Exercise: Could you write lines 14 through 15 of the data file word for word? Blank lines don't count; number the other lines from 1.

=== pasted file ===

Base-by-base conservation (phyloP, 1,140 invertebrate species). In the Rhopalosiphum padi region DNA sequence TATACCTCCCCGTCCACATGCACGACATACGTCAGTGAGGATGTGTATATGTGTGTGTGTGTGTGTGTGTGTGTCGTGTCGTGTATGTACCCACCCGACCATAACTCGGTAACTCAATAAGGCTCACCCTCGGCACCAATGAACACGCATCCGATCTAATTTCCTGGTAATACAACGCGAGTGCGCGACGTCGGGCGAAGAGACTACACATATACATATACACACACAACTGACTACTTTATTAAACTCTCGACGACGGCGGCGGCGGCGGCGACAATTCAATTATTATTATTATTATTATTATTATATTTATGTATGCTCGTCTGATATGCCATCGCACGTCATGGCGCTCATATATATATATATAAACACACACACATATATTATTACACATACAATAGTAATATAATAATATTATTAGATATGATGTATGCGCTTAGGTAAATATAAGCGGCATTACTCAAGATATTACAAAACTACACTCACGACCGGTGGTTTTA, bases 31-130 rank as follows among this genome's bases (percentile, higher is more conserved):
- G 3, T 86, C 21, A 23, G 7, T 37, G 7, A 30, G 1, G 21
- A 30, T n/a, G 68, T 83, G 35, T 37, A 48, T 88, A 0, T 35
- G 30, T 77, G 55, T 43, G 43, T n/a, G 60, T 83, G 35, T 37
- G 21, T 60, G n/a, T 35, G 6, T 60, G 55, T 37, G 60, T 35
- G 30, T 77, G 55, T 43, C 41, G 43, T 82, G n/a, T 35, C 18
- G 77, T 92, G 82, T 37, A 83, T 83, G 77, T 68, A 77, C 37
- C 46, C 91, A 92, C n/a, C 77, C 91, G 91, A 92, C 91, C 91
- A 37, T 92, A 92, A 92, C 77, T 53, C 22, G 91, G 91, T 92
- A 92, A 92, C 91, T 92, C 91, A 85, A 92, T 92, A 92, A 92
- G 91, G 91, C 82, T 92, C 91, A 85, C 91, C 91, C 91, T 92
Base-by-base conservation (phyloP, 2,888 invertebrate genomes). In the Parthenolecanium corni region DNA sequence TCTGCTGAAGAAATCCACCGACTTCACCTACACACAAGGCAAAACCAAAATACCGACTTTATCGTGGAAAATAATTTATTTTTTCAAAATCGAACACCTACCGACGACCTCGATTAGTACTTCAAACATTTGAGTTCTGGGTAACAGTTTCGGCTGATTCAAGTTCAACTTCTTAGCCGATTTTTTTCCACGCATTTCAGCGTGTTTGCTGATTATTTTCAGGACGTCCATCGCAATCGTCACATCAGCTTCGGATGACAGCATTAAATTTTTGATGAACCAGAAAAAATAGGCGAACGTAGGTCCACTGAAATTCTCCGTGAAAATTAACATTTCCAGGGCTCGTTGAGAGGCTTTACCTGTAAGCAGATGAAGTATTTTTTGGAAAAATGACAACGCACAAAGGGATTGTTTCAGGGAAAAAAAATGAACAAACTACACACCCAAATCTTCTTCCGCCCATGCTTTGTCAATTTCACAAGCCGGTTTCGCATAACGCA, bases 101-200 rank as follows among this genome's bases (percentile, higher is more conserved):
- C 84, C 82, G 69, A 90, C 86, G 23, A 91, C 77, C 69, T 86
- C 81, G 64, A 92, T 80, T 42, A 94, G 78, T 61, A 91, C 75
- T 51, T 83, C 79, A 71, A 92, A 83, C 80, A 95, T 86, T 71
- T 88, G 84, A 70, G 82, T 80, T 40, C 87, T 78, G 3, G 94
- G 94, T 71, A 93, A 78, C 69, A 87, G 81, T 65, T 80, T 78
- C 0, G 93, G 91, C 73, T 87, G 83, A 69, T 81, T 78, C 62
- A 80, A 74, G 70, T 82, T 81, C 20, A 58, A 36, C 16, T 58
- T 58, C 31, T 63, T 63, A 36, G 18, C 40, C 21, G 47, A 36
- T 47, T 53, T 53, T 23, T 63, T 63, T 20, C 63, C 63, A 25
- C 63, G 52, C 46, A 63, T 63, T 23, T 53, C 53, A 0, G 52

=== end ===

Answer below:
- C 81, G 64, A 92, T 80, T 42, A 94, G 78, T 61, A 91, C 75
- T 51, T 83, C 79, A 71, A 92, A 83, C 80, A 95, T 86, T 71